One Possible Approach To Providing The Necessary Data To Test The Hypothesis

A range of concentrations of individual phenolic acids, mixtures of phenolic acids, or organic mixture including phenolic acids plus or minus nutrients and water plus or minus nutrients (control) could be added in solution form to soil surfaces in the field by direct applications or drip irrigation. However, surface applications of such solutions to field soil without some confinement are not advisable. The insertion of pipes into the soil (i.e., open ended soil cores) would be an effective way to eliminate horizontal movement and at the same time provide better phenolic acid distribution throughout the soil column. Such soil columns could also be brought to the laboratory, sterilized, and then used to determine soil sorption.13 Sufficient amounts or rates of solutions should be added for gravitational water to reach the bottom of the columns. Since soil columns will function as chromatographic columns, sufficient amounts and concentrations should also be used to obtain the desirable depth of phenolic acid penetration. The depth of penetration could be determined by subsampling of the columns or by the use of lysimeters at various depths. There is an additional benefit to the use of soil columns: seedlings could be planted into the soil cores, providing a means of regulating phenolic acid contact with roots. A laboratory version of this system has been used and described by Blum et al.3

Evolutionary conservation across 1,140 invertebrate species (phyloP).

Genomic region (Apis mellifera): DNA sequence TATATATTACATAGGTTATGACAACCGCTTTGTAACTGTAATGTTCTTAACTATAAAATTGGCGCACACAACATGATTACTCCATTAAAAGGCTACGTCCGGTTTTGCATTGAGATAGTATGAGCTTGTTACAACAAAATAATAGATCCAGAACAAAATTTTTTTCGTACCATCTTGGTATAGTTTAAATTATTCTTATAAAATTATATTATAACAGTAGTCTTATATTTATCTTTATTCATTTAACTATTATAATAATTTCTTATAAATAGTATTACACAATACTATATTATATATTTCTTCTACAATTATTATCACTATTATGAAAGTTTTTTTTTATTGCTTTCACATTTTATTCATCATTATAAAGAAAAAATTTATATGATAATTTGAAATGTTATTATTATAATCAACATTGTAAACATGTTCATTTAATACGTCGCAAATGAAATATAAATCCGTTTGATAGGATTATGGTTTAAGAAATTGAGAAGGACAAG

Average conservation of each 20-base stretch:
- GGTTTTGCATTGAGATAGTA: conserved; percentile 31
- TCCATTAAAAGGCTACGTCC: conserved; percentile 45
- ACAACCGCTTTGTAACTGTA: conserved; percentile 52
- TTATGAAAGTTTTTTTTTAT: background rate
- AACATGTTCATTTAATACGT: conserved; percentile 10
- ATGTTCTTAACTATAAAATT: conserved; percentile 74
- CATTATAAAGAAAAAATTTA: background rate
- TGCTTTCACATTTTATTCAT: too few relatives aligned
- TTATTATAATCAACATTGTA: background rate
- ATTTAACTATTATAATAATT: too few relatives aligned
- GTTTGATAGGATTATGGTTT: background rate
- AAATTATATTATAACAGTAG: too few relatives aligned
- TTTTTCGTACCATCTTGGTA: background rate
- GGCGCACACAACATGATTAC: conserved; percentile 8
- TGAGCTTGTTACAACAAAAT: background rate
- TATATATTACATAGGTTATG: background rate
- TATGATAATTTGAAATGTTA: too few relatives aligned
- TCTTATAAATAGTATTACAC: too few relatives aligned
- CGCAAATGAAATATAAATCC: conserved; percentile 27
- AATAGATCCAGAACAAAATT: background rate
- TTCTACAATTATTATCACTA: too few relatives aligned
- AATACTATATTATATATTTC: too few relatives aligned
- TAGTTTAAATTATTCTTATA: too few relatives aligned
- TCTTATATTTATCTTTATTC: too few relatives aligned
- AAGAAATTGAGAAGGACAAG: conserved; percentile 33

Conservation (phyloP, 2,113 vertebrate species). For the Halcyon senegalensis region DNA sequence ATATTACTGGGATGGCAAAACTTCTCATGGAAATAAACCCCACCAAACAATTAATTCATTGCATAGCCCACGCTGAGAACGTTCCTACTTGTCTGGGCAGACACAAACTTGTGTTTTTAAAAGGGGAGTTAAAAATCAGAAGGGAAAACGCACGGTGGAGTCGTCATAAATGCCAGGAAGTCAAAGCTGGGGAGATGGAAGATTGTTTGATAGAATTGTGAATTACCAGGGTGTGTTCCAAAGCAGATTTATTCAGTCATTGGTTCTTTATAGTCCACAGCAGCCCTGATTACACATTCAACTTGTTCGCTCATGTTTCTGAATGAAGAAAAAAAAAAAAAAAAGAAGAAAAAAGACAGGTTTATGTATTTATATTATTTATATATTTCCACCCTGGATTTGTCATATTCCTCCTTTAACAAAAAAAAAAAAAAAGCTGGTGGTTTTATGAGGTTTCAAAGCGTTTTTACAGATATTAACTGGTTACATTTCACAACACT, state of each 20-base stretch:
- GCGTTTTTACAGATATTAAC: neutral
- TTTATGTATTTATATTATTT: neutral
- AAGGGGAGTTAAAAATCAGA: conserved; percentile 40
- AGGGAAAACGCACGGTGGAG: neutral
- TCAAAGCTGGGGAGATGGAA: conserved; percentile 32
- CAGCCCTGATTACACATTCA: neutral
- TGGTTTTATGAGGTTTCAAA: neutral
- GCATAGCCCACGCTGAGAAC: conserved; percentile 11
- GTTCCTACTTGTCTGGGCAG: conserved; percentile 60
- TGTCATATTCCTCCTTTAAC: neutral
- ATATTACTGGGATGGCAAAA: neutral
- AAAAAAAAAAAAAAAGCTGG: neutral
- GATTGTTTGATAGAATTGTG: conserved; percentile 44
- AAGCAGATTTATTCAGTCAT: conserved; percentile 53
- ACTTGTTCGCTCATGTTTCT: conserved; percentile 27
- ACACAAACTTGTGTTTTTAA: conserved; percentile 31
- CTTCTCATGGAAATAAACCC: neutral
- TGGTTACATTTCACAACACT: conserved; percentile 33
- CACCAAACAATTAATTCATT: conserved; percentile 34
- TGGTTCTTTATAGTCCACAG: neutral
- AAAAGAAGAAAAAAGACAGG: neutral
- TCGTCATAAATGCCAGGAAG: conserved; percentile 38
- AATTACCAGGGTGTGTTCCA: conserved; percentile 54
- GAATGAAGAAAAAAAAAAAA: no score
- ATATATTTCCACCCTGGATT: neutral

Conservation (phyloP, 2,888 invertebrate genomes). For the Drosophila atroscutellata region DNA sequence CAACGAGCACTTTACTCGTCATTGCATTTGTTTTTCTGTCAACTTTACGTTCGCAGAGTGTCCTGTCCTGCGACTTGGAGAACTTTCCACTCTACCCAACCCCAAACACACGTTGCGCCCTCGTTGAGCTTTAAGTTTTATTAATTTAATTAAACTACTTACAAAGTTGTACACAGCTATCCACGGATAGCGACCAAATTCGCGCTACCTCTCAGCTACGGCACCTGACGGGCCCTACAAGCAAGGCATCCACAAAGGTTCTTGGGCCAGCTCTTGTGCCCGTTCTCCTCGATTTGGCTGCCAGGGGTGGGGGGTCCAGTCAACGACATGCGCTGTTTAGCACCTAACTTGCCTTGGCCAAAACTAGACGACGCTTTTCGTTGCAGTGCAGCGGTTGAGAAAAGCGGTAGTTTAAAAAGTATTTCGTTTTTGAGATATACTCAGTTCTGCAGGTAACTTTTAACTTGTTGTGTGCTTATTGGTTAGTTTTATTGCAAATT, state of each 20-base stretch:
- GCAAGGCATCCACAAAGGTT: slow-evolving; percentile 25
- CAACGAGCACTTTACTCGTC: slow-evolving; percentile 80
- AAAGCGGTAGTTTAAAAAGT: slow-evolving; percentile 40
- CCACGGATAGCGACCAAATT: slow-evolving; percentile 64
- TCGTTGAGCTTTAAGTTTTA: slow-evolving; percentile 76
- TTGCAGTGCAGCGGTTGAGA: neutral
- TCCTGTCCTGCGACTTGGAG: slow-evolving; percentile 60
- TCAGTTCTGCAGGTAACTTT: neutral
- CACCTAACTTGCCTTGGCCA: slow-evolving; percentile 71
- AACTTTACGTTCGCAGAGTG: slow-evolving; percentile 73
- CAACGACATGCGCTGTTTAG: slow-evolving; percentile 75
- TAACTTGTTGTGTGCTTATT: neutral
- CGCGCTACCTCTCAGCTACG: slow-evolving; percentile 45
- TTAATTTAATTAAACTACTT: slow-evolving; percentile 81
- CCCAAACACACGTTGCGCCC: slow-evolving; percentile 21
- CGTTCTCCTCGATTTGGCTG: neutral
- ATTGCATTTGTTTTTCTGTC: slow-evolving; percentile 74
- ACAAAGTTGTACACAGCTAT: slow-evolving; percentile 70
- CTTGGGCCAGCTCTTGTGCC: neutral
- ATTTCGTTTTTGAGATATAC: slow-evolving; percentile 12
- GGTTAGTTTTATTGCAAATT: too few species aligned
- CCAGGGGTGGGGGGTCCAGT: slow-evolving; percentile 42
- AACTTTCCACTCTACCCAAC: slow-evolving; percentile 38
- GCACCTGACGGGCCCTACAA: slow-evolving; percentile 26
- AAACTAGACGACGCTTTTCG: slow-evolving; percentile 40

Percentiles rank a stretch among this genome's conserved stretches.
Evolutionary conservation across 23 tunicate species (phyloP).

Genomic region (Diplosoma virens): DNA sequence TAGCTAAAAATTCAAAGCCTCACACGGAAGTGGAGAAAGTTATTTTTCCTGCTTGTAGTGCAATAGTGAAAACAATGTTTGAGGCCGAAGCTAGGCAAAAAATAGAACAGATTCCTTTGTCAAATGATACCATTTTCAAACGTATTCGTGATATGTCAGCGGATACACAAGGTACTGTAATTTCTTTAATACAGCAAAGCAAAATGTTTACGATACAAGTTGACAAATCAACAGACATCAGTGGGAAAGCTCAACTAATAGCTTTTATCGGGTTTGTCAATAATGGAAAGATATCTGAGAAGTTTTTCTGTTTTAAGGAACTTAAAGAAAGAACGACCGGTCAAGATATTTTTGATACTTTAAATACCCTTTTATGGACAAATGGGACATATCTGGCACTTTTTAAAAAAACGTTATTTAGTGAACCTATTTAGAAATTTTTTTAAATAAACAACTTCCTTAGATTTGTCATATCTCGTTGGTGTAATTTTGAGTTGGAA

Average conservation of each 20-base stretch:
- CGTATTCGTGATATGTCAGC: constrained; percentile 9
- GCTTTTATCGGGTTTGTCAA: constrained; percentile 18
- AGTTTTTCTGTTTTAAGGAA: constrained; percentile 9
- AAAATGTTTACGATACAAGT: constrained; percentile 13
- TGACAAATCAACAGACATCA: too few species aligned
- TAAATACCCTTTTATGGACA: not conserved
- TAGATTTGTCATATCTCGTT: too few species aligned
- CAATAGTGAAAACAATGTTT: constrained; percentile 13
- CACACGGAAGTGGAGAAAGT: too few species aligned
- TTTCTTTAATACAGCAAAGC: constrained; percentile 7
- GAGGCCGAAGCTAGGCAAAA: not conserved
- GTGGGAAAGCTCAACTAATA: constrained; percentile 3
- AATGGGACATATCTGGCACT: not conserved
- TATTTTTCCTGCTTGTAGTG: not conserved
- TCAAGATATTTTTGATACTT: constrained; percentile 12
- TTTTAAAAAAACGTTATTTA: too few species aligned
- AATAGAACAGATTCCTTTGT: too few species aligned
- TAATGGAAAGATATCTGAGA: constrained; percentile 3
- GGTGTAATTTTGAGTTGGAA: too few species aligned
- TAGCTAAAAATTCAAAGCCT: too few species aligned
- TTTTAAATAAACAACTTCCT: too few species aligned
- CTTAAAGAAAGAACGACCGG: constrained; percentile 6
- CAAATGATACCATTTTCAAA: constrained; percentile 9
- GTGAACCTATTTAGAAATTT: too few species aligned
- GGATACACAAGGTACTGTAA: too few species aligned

Phenolic acids from lysimeters and/or extracted from the soil within the cores by water or EDTA could be analyzed by a high-performance liquid chromatography to determine transformation products and the rates of disappearance of available

10 12 14

(free and reversibly sorbed) phenolic acids. ' Soil and rhizosphere microbial populations that can utilize phenolic acids as a carbon source could be determined by the plate-dilution frequency technique24 using appropriate selective media

containing phenolic acids as the sole carbon source. ' ' Observed phytotoxicity could be determined by monitoring leaf expansion of an appropriate species, for example, since that can be done nondestructively.4 The relationships between soil and rhizosphere phenolic acid utilizing microorganisms and observed phytotoxicity could thus be determined for these core systems using the approach described by Blum et al.9

Growing Soilless

Growing Soilless

This is an easy-to-follow, step-by-step guide to growing organic, healthy vegetable, herbs and house plants without soil. Clearly illustrated with black and white line drawings, the book covers every aspect of home hydroponic gardening.

Get My Free Ebook


Post a comment